Introduction to the techniques of molecular biology

Research output: Contribution to journalReview article

1 Citation (Scopus)

Abstract

The purpose of this chapter is to outline some of the common recombinant DNA methods in use today. These techniques are usually employed to isolate a defined portion of the genome, mostly a gene, from an organism or tissue of interest and, thereafter, to characterize the structure and function of this genetic material. To isolate a gene, genomic DNA is extracted from a selected tissue. For a better handling the relatively large DNA molecules are cut into a mixture of fragments by restriction endonucleases. The fragments are then separated from each other according to their size by gel electrophoresis. A procedure called Southern blotting is used to verify the presence of the desired gene in one of the DNA fragments separated on an agarose gel. The DNA fragments are transferred from the gel to a filter whereby the original fragment pattern is maintained. Then, a single-stranded DNA or RNA probe specific for the gene to be isolated is hybridized to its target fragments fixed to the filter. A radioactive or fluorescent tag is attached to the probe for subsequent identification. In cases where only transcribed sequences are to be isolated cytoplasmic messenger RNA (mRNA) is prepared instead of DNA. Analysis of RNA by a technique similar to Southern blotting is termed Northern blotting. Preservation of DNA sequences is usually achieved by DNA cloning. DNA cloning involves the insertion of a DNA fragment into a DNA vector and the stable incorporation of the recombinant DNA into a suitable host. Propagation of the host facilitates the amplification of the recombinant DNA for subsequent analysis. Reverse transcription into cDNA is a prerequisite for the cloning of RNA sequences. DNA sequencing either employs nucleotide-specific chemical degradation or the dideoxy nucleotide procedure. The generation of a genomic or cDNA library provides a collection of clones that can be stored indefinitely and used as a renewable source for DNA sequences. The polymerase chain reaction facilitates simple and rapid amplification of nucleic acid sequences without the necessity to use laborious DNA cloning procedures. While only touching upon a small number of recombinant DNA techniques, the reader can see the wide application of these methods.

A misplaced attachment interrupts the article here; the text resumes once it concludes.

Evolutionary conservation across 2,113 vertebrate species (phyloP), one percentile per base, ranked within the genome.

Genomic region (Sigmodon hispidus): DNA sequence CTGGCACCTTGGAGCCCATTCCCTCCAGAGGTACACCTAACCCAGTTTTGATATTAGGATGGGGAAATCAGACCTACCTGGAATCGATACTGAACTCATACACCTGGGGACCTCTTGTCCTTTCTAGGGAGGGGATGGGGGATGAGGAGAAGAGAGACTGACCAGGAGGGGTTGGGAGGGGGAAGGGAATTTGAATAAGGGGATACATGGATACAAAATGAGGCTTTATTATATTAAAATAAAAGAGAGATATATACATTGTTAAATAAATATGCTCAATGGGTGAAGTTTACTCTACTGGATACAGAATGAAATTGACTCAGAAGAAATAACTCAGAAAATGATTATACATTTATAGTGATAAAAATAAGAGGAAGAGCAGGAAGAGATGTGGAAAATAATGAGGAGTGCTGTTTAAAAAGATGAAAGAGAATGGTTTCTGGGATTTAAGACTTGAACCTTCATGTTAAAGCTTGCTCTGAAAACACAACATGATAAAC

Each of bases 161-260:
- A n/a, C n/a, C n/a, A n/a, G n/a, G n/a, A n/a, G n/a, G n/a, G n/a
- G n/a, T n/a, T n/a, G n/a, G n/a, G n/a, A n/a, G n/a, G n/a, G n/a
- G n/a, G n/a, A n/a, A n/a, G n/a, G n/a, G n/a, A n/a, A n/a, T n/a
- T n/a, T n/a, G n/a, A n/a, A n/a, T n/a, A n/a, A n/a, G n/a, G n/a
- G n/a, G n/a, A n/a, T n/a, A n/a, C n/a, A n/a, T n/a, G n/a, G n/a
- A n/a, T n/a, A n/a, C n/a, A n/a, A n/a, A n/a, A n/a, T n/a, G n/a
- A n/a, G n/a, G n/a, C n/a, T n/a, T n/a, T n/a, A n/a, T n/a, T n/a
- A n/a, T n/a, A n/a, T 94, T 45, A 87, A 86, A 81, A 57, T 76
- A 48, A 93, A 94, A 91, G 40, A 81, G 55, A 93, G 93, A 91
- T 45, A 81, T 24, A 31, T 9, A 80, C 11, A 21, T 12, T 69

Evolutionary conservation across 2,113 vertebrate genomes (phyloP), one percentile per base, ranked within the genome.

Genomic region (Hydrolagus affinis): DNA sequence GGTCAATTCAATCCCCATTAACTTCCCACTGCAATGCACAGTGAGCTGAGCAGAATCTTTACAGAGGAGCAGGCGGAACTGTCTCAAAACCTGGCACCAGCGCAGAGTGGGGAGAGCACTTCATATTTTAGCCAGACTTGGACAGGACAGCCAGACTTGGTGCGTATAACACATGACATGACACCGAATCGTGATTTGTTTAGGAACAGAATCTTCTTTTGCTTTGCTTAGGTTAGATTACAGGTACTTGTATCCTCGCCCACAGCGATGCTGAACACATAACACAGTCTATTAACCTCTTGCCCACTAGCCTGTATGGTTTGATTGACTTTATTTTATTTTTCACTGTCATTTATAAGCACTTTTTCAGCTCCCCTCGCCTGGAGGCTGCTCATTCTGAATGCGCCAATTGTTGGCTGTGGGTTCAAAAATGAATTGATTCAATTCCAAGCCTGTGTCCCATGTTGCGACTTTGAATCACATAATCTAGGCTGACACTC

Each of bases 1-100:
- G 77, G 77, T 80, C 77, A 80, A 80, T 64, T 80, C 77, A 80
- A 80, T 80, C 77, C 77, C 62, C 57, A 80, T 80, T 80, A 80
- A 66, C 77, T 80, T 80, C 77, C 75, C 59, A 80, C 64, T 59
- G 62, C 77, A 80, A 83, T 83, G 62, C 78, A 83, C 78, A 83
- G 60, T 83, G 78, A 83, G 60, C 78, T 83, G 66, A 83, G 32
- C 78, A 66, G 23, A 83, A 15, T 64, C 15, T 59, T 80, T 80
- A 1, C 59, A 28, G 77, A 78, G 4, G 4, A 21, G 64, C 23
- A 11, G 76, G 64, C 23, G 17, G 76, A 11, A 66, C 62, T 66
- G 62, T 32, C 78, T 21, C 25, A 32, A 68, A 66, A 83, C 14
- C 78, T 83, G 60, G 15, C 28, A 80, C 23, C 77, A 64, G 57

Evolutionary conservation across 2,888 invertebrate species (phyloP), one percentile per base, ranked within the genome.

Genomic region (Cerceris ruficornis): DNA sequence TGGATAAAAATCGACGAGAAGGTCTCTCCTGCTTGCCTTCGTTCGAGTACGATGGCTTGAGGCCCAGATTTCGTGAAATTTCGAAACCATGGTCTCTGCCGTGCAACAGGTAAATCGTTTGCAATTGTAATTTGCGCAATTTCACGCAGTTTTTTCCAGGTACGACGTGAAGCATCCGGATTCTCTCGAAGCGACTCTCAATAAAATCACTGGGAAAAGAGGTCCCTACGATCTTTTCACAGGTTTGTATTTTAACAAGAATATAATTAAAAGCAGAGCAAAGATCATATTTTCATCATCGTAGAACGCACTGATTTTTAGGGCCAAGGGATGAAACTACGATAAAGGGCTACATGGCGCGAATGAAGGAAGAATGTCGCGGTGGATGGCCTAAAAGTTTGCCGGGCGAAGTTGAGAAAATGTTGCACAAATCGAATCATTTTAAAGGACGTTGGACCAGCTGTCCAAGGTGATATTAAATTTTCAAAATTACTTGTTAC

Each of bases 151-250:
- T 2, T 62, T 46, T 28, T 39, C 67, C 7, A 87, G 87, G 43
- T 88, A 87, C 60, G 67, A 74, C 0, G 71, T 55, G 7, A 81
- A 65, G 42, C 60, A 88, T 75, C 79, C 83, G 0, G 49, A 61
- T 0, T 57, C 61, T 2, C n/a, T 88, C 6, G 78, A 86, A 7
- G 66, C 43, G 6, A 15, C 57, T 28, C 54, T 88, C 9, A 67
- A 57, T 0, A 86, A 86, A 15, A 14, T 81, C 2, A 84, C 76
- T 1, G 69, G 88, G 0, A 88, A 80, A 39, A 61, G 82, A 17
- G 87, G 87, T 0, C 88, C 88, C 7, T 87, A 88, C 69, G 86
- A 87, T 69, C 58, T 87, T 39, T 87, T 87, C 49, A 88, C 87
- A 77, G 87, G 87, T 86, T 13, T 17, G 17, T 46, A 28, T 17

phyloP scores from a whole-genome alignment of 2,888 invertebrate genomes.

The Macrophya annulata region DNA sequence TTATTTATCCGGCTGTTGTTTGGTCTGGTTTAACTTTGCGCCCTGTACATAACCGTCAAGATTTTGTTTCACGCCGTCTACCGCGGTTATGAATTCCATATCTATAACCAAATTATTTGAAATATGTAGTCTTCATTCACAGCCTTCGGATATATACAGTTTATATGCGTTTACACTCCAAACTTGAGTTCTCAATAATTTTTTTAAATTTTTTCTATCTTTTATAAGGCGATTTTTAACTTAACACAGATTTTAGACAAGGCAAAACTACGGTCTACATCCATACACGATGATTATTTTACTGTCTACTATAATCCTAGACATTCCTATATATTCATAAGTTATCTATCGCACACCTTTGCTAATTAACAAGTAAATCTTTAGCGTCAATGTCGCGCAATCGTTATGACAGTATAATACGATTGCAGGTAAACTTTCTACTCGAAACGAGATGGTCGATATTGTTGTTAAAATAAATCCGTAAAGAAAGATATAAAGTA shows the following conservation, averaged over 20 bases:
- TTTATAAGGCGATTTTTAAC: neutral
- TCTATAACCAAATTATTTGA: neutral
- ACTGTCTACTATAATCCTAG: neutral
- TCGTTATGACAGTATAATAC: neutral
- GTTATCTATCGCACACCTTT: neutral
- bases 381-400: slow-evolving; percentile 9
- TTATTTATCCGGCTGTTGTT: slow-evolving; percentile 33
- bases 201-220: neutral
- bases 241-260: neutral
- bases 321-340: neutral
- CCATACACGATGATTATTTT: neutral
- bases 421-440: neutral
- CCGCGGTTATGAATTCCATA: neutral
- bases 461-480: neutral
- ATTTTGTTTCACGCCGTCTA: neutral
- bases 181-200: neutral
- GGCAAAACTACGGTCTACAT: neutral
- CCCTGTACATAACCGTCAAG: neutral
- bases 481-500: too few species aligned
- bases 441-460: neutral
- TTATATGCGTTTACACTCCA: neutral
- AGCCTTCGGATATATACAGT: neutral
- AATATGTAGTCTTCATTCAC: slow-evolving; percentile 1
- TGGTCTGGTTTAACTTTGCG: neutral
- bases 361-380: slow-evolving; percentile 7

Original languageEnglish (US)
Pages (from-to)213-221
Number of pages9
JournalHerz
Volume18
Issue number4
StatePublished - Jan 1 1993
Externally publishedYes

Fingerprint

Molecular Biology
DNA
Recombinant DNA
Organism Cloning
Genes
Gels
Southern Blotting
Nucleotides
RNA Probes
Genomic Library
Single-Stranded DNA
DNA Restriction Enzymes
DNA Probes
Gene Library
DNA Sequence Analysis
Northern Blotting
Sepharose
Nucleic Acids
Reverse Transcription
Electrophoresis

All Science Journal Classification (ASJC) codes

  • Cardiology and Cardiovascular Medicine

Cite this

Introduction to the techniques of molecular biology. / Towbin, Jeffrey.

In: Herz, Vol. 18, No. 4, 01.01.1993, p. 213-221.

Research output: Contribution to journalReview article

Towbin, Jeffrey. / Introduction to the techniques of molecular biology. In: Herz. 1993 ; Vol. 18, No. 4. pp. 213-221.
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